The Java EE 6 platform is developed as JSR 316 under the Java Community Process and is an extreme makeover from the previous versions.<br/><br/> Several new specifications such as Java Server Faces 2.0, Servlet 3.0, Java Persistence API 2.0, and Context and Dependency Injection 1.0 are included in the platform. This adds more power to the platform and yet make it more flexible so that it can be adopted to different flavors of an application. It breaks the "one size fits all" approach with Profiles and improves on the Java EE 5 developer productivity features. It enables extensibility by embracing open source libraries and frameworks such that they are treated as first class citizens of the platform. <br/><br/> All of this is implemented in GlassFish Open Source Edition that provides a light-weight (OSGi-based), modular, and extensible platform for your Web applications. <br/><br/> This session provides an overview of Java EE 6 and GlassFish. Using multiple simple-to-understand samples it explains the value proposition provided by Java EE 6 and demonstrates how powerful apps can be created by writing lesser code.
The Java EE 6 platform is an extreme makeover from the previous versions. It breaks the “one size fits all” approach with Profiles and improves on the Java EE 5 developer productivity features. It enables extensibility by embracing open source libraries and frameworks such that they are treated as first class citizens of the platform. NetBeans, Eclipse, and IntelliJ provide extensive tooling for Java EE 6. But how can you leverage all of this on a cloud ? GlassFish v3, the Reference Implementation of Java EE 6, can easily run on multiple cloud infrastructures. This talk will provide a brief introduction to Java EE 6 and GlassFish v3. The attendees will learn how to create a simple Java EE 6 sample application and deploy them on GlassFish v3 running locally. Then it will deploy that sample using Amazon, RightScale, Joyent, and Elastra cloud infrastructures. It will also show how servers are dynamically provisioned in some environments to meet the demand. The talk will also explain the advantages of each approach enabling you to choose the optimal strategy for your environment.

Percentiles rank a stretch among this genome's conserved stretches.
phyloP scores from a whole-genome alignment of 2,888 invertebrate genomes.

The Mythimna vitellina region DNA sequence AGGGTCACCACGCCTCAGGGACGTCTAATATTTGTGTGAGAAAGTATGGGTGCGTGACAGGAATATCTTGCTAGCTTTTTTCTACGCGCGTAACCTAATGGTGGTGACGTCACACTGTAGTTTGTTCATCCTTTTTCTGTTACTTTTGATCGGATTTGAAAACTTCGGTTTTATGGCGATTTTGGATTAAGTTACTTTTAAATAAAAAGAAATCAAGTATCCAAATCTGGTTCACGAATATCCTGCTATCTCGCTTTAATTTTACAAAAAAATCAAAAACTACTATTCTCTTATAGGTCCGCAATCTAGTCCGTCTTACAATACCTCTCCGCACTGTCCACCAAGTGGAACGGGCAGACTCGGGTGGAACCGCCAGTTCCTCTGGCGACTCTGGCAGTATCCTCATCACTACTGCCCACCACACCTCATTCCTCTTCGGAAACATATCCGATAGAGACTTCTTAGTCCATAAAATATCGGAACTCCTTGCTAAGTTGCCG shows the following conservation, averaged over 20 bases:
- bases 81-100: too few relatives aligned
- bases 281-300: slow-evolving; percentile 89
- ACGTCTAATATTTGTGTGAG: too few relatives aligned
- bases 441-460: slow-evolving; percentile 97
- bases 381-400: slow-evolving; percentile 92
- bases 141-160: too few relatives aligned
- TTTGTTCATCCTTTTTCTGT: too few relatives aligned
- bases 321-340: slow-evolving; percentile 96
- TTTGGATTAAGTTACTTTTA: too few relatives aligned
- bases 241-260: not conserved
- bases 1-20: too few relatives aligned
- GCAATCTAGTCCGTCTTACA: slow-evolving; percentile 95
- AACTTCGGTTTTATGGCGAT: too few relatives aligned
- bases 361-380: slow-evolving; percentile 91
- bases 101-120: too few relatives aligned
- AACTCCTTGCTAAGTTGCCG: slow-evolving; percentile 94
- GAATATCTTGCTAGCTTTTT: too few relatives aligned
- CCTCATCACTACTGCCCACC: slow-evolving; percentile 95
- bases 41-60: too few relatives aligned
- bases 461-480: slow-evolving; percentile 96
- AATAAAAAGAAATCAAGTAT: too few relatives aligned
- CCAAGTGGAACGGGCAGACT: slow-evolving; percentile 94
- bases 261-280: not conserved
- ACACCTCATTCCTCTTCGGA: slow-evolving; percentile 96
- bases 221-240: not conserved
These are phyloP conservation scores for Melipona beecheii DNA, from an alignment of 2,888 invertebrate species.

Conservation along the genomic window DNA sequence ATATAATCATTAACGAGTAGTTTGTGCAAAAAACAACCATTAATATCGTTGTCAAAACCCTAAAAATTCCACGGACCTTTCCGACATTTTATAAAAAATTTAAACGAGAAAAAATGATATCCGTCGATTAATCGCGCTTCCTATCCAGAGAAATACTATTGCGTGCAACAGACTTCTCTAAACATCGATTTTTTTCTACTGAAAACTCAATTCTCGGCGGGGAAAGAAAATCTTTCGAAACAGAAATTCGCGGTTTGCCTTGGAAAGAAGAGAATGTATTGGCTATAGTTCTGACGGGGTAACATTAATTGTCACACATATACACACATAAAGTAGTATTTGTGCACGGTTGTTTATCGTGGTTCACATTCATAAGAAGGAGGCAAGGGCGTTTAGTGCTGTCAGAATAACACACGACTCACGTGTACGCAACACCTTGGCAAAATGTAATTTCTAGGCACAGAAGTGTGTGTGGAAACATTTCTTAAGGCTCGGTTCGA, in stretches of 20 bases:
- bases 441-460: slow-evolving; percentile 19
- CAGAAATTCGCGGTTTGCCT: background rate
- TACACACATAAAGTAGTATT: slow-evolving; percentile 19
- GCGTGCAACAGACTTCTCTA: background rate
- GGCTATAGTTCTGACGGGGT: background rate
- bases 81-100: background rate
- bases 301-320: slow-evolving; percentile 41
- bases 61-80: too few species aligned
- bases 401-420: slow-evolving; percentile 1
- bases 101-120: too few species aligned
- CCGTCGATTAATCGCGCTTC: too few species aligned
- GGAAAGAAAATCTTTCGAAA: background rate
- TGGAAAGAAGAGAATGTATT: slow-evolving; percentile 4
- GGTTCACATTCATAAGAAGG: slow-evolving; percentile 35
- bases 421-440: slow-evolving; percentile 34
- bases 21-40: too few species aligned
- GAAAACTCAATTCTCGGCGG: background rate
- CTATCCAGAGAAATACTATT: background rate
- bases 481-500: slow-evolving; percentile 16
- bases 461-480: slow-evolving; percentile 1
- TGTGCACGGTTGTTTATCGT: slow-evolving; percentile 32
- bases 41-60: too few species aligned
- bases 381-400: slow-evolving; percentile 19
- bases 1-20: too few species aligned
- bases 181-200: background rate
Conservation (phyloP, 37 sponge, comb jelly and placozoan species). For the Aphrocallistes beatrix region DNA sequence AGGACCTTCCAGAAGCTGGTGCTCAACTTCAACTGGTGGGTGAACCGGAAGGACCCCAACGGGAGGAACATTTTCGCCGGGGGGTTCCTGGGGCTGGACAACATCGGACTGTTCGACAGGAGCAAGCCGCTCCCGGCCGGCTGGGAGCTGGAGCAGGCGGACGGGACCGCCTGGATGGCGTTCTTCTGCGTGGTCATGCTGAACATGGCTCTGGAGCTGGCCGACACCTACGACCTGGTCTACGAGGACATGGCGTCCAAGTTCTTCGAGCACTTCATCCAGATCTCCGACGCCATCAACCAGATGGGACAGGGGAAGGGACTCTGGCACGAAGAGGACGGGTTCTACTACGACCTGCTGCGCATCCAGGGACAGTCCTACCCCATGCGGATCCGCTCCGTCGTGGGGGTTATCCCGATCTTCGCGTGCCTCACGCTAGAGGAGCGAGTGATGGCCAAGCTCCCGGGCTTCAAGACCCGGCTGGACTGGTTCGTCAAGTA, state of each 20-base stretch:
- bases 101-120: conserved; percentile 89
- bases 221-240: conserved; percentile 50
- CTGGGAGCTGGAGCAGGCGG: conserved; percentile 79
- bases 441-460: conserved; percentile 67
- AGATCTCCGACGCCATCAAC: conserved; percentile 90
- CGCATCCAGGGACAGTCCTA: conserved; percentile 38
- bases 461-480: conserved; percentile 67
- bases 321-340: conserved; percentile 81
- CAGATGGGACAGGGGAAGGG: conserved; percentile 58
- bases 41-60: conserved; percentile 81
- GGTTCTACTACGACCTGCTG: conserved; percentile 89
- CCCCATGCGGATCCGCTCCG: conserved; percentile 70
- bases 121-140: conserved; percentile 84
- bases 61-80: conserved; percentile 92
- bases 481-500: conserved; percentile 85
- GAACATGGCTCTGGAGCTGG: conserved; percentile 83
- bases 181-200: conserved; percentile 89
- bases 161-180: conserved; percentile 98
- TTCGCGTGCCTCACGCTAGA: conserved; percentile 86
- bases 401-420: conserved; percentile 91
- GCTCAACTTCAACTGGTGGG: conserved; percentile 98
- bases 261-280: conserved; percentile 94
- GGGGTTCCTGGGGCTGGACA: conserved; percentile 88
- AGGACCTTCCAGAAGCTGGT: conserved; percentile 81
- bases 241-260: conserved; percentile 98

OSGi defines a module system and service platform for the Java language. GlassFish is the Java EE 6 Reference Implementation and uses an OSGi kernel to create a light-weight and modular Application Server. There is a lot of activity in the Enterprise Expert Group of OSGi about use of OSGi in enterprise Java environment. GlassFish is a container for standard Java EE applications and also supports what is called a "hybrid application". A hybrid application is a Java EE application as well as an OSGi bundle. It allows application components such as Servlets, EJBs to take full advantage of: * Features such as modularity/dependency management, service dynamism, etc. provided by OSGi service platform. * Services such as transaction management, security, persistence, etc. offered by the Java EE platform. This presentation will provide: * A short introduction to OSGi * Explain how OSGi is used in GlassFish to provide a modular and light-weight App server * Different ways to manage the OSGi runtime in GlassFish * Change the default Felix runtime in GlassFish to Equinox or Knopflerfish * Create a simple OSGi application using CLI and IDEs and deploy in GlassFish * Create several OSGi + Java EE hybrid application and show/discuss the benefits of such an application
- Not Interested